And from these arises the transfinite number. It seems to appear that now infinity is not a counting number (as indeed it is not) because we cannot count it anyway! But that doesn’t matter because we are going to count up to infinity anyway while denying that we can count to infinity. Because just like the dimwitted fellow who can’t count his fingers we can put our so called infinite number strings together like our hands. Problem Solved! Oh by the way it turns out that infinity is in fact more than infinity depending on which infinity you are counting. This is maintained in spite of the fact that it is axiomatic that that which has no limit cannot be exceeded. And don’t tell me I need to count all the numbers in eternity to know this. Just because I might find it difficult to count all the little particles of the universe, does not mean I cannot count two particles and two more particles and add them to four. My not knowing the one doesn’t invalidate the other. Just because a man is ignorant of many things, doesn’t make him ignorant of everything as necessary corollary of his ignorance. But a man who denies what is self-evidently true is a hopeless case whether he can count all the electrons in the galaxy or not. All the knowledge in the world is of no value to you if you cannot see the world with a clear eye - this most fundamental thing - to see clearly so as to know the truth. **Back to Table of Contents **

**Axiom 1**: For a limit to be transited, the limit must exist

**Axiom 2**: That which has no limit cannot be transited, there being no limit to transit

**Axiom 3**: The infinite has no limit and cannot be transited

**Axiom 4**: The infinite cannot be bisected there being no extremities to calculate it

**Axiom 5**: The boundless cannot be divided, added to or positioned since these require boundaries

**Axiom 6**: That which cannot be arithmetically divided is indivisible

**Axiom 7**: The infinite is a continuum and uniform as correlate to its indivisible nature

**Axiom 8**: The indivisible infinite is not a number since it cannot be a summation, product or quotient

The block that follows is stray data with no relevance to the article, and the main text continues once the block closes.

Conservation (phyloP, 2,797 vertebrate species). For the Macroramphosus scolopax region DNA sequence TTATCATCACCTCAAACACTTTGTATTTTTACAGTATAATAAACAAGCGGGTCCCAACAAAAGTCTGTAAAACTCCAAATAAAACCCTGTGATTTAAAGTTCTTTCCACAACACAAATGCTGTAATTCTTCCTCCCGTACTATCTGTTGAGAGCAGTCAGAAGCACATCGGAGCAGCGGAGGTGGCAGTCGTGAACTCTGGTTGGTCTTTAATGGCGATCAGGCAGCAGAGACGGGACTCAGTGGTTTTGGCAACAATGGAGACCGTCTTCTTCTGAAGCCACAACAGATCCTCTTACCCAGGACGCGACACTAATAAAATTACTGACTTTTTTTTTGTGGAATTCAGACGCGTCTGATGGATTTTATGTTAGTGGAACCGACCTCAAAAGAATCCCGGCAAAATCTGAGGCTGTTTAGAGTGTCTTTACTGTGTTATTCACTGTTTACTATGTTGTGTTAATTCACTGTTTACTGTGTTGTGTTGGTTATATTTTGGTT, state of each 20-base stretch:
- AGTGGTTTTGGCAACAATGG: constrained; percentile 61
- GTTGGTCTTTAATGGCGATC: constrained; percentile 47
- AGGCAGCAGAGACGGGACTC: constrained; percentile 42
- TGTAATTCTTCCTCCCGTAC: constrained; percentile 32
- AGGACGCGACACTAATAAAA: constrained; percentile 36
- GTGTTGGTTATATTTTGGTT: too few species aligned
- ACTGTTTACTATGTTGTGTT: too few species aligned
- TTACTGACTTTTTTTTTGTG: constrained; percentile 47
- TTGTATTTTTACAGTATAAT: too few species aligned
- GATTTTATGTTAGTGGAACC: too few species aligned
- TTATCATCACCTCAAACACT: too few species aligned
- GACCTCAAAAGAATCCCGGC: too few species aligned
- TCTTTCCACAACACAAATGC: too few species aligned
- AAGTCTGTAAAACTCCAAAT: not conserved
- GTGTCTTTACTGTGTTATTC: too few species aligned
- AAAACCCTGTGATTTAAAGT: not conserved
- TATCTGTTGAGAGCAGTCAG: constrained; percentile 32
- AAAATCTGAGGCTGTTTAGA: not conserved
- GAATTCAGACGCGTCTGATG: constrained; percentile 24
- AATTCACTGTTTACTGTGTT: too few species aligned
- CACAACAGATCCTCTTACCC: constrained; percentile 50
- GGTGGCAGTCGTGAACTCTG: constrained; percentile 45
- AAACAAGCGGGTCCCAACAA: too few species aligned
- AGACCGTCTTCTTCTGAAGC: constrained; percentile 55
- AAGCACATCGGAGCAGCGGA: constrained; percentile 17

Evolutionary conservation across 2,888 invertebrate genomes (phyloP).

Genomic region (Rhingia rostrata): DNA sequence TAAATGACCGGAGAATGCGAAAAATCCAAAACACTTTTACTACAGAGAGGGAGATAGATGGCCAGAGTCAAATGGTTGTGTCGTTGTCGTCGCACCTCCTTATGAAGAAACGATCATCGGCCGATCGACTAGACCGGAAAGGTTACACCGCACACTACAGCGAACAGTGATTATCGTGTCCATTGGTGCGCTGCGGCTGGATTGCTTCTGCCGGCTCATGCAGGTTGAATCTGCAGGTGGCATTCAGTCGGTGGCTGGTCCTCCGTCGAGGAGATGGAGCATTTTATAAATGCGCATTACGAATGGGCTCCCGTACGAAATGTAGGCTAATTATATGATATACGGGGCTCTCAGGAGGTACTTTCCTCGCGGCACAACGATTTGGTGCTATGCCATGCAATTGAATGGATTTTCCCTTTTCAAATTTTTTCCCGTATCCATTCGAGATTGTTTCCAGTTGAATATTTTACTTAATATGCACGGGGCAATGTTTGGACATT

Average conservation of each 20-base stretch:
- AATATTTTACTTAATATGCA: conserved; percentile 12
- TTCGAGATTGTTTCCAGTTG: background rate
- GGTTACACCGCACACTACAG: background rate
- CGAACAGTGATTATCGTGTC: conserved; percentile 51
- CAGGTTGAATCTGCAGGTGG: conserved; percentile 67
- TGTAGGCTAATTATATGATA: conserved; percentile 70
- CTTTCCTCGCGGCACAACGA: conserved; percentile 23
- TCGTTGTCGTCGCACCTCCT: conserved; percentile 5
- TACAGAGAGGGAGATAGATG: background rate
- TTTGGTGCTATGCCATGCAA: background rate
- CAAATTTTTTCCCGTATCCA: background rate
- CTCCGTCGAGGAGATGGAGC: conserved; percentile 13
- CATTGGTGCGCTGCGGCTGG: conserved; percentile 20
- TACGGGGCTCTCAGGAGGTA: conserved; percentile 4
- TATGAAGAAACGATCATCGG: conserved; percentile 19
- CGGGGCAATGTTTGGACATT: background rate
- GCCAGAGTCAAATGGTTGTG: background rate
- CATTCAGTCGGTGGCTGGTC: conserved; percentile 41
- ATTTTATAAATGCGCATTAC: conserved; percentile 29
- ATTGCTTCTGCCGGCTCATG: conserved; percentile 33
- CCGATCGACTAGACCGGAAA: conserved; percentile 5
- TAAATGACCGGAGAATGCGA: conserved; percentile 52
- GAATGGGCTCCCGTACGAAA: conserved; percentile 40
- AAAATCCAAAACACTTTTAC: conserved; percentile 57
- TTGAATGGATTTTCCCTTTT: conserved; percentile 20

From Axiom 8 above it can be seen that the Paradox of Zeno where Ajax or some runner is forever dividing half the distance of the racetrack while completing the course can never be refuted. It is not possible to place a limit on the number of divisions of the race track; correspondingly it is not possible to achieve a number that does not exist even potentially. Infinite summation or division neither exists as a potential fact nor in any sense when applied to a finite world of space and time. As mentioned previously, one to one correspondence between moments of time passing and distances covered while running the race in no way removes the obstacle. The problem is infinity being used as an arithmetic operator. This cannot be so, and this seems to be what Zeno had in mind. Therefore one must use another explanation to explain how Ajax completed the race.

From the eight axioms above it must be concluded that infinite objects, space, time or any series of quantitative values are undefined, meaningless and untrue. Only the juxtaposition of the words and foggy ideas of number in the mind of those who use these juxtapositions have any valid existence. One can always speak of a square-circle by combining two words. But squares are not circles, nor circles squares. It is not possible for a square to have an infinite side, since this would entail its perimeter and diagonal exceeding a value that has no limit and cannot be exceeded. At any rate, it is not possible for a side or line to be infinite, so the conclusion is frivolous. **Back to Table of Contents **

Axiom 7 above states that the infinite is a continuum as a correlate to its indivisible nature. Whatever this existent state is, it is the same nature without any complexities, sub-divisions or other distinguishing attributes that might pertain to finite objects. Its relationship to other states that must by their very nature be considered aspects of a continuum must be tentatively placed in another form of existence. Awareness itself is seamless though it may be aware of many distinct things with varying degrees of complexity. As a special case divine awareness would be all pervasive. Man's awareness is not all pervasive but one could never correctly place a limit on it. Man's mind assumes what is behind the closed door and beyond the horizon and so reaches beyond the limits of his perception. This additive property is as certain as the additive axiom that any number can be increased by 1 and so on. Sentiments fill the consciousness though they are commonly triggered by and associated with incidents. Thinking as opposed to sentiments involves particular sequences of terms and situations. These continuums are classed under the mind. This ends the scientific investigation of this matter.

There is a qualified continuum in space and time which is a matter of perception. When we speak of an object as a whole, the whole object is treated as one contiguous thing (continuum). When we define or analyze the object it ceases to be a continuum. The parts as distinct from the whole are different from the whole, but the sum of the parts is a synonym for the whole and so like the whole. There is no logical discrepancy here.

Since mathematics deals with the relationships between the one to the many, whatever that one may be, there can never be a valid mathematical argument that posits or depends upon an operation involving continuous juxtaposition of number lines, geometric objects or equations. These things are only continuums when perceived as the apple is perceived when viewed as a whole. All arithmetic operations are discrete